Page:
The term Anthropocene does not address centuries of violent colonial theft. Kyle Keeler proposes a new title: the Kleptocene.
Faron Levesque sits down with Dr. Jennifer Gaddis to discuss Gaddis’s book, The Labor of Lunch, and how school food can fuel the fight for justice for both workers and students.
Gardening is on the rise as the world quarantines during the COVID-19 pandemic. Anna Muenchrath considers the implications and opportunities of the quarantine garden in her review of The Poetics and Politics of Gardening in Hard Times.
Timothy Lorek compares two calendars from Colombia that offer competing visions of plantation presents and agricultural futures.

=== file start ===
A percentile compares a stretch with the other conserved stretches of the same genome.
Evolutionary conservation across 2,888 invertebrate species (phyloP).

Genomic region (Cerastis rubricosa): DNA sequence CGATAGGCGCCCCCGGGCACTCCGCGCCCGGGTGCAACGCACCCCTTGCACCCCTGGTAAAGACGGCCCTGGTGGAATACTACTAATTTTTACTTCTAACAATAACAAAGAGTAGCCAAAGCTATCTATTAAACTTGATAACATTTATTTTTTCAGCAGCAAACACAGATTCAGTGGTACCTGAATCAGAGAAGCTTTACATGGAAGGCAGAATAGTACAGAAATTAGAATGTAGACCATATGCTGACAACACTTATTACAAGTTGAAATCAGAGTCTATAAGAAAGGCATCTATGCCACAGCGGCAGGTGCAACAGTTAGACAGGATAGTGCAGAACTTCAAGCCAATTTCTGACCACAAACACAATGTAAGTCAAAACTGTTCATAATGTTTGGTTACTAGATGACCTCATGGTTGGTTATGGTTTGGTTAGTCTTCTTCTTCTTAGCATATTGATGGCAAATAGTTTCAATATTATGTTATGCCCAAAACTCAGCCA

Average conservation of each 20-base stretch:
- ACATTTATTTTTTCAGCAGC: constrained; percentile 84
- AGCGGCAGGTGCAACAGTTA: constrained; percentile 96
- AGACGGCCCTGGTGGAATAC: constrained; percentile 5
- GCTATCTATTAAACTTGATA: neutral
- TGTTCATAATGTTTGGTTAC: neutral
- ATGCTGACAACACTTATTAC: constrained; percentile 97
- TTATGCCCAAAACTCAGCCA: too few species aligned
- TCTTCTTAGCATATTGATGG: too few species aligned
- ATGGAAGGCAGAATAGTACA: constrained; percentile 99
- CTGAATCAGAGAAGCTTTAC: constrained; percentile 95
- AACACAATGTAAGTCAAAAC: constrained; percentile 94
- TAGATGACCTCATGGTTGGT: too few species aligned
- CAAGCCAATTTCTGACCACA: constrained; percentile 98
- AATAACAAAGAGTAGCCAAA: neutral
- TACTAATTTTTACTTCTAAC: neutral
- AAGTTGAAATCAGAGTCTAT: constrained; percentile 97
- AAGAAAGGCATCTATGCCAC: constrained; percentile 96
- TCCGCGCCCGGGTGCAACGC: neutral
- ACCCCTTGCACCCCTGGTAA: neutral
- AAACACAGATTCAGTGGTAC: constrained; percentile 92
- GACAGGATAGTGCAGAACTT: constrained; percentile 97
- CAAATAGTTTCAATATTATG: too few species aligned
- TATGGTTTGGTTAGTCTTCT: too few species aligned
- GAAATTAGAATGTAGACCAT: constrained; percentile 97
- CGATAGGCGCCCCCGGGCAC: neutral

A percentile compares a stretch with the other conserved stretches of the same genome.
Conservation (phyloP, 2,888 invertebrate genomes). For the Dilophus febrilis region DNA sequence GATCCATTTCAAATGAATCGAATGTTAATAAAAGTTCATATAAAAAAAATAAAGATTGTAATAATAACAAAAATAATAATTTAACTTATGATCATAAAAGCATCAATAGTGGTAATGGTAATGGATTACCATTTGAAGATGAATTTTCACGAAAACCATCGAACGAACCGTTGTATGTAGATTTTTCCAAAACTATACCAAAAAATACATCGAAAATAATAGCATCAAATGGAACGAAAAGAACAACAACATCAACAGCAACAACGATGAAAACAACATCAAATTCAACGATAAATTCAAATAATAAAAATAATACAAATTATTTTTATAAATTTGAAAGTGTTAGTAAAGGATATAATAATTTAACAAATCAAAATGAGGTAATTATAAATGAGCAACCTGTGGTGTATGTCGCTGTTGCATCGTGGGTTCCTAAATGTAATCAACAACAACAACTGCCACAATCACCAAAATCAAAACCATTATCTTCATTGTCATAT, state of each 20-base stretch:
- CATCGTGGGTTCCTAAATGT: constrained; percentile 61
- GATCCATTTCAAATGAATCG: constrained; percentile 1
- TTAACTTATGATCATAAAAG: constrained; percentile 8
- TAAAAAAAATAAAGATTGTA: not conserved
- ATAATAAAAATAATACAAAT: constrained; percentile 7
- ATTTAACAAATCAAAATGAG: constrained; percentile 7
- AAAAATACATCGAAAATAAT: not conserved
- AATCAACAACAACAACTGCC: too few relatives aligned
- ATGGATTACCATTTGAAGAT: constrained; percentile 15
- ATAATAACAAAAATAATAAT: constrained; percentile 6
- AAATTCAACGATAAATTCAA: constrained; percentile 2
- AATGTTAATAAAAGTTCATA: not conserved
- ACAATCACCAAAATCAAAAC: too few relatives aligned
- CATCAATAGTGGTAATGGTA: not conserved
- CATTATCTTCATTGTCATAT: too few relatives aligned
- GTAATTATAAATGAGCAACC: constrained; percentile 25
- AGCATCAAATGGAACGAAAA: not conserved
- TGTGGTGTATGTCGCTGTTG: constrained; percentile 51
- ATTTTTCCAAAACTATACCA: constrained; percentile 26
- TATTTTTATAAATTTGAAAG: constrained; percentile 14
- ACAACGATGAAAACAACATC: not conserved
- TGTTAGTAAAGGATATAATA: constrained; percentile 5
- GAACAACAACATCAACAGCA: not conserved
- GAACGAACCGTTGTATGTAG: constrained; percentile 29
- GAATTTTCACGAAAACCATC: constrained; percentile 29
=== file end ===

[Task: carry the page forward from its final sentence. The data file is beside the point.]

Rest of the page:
Current methods of composting came out of colonial plantation agriculture, but have become a key way of practicing polyculture and imagining multispecies communities.
John Wesley Powell is celebrated for his proposed land use reforms in the American West. But his vision did not include Indigenous peoples.
Dr. Shona Jackson discusses labor in the Caribbean and the need for radical, collective labor histories that include Creole groups and Indigenous peoples.
A new book, Border Land, Border Water: A History of Construction on the U.S.–Mexico Divide, traces border histories by looking to bridges as well as walls.
Bathsheba Demuth discusses her new book, Floating Coast: An Environmental History of the Bering Strait, and Arctic histories of ecological crisis and hope.
Hester Blum’s new book, The News at the Ends of the Earth, explains why 19th-century newspapers printed on polar expeditions offer a model for communicating in the age of climate crisis.